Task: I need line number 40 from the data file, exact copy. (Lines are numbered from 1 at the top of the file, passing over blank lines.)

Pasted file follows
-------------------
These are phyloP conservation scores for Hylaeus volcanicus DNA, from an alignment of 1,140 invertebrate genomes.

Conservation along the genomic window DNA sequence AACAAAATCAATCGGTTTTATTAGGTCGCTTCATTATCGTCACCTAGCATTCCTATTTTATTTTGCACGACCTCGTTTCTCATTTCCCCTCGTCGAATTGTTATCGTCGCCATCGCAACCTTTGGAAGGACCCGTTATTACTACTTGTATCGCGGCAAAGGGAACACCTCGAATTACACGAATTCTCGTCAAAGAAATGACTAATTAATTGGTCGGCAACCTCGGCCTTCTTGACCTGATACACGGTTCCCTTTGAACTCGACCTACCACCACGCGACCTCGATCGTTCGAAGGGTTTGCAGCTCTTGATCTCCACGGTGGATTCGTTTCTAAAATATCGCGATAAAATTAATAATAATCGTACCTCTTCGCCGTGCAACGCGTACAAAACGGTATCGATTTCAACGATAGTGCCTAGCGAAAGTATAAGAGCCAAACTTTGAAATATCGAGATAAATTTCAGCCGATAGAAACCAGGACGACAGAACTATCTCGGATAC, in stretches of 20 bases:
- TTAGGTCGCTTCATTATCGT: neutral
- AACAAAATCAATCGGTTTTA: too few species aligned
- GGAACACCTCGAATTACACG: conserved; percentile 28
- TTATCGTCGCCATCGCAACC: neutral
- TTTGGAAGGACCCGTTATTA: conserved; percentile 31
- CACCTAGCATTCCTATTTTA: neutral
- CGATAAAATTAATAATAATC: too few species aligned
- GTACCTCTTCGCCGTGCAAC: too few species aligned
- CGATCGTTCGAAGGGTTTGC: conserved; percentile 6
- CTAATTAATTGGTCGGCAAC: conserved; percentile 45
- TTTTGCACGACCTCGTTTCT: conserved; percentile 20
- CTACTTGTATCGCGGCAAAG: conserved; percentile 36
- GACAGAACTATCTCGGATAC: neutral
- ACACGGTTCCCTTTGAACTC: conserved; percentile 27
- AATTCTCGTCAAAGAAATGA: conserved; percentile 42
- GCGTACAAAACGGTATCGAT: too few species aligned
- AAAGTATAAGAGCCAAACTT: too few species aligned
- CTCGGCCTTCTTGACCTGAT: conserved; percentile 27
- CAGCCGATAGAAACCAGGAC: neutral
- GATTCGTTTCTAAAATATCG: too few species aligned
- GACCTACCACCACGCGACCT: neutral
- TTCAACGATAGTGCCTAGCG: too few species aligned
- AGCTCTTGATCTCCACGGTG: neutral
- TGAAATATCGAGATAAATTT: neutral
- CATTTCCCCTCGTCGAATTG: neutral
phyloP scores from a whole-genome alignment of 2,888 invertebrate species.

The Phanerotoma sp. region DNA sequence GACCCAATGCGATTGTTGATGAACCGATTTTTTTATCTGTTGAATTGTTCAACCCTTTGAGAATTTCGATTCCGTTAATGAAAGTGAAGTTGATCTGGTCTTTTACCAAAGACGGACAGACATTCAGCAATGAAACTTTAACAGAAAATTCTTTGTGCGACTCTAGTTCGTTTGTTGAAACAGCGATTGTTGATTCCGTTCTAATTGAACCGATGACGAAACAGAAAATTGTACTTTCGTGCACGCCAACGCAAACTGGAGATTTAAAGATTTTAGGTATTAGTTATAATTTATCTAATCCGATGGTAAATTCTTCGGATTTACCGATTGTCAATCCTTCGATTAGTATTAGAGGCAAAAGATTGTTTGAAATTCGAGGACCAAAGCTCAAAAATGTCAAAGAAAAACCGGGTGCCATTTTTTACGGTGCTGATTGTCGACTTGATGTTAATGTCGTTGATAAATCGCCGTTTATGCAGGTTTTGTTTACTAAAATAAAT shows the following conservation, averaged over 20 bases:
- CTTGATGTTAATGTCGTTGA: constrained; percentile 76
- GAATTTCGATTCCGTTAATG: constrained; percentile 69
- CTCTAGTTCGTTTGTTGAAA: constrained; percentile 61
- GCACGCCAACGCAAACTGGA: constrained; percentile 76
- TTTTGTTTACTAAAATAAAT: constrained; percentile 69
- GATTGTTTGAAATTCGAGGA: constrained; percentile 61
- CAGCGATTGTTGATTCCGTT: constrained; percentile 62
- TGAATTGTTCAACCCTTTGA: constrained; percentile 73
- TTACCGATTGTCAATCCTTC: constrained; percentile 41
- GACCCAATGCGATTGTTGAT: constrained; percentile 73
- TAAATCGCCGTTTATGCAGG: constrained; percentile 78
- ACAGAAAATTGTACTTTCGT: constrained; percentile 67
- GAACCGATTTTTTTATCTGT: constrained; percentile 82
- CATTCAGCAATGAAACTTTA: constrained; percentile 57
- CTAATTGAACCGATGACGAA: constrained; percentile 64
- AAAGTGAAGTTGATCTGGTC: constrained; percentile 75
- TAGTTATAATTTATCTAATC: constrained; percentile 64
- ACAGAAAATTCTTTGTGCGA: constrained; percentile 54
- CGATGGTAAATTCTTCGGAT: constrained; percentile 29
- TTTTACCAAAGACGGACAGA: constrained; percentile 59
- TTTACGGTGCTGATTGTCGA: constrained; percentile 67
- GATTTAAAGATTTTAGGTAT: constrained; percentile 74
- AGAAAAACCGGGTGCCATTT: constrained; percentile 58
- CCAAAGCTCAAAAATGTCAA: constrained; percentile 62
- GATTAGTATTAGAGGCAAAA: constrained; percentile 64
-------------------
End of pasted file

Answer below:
- TAAATCGCCGTTTATGCAGG: constrained; percentile 78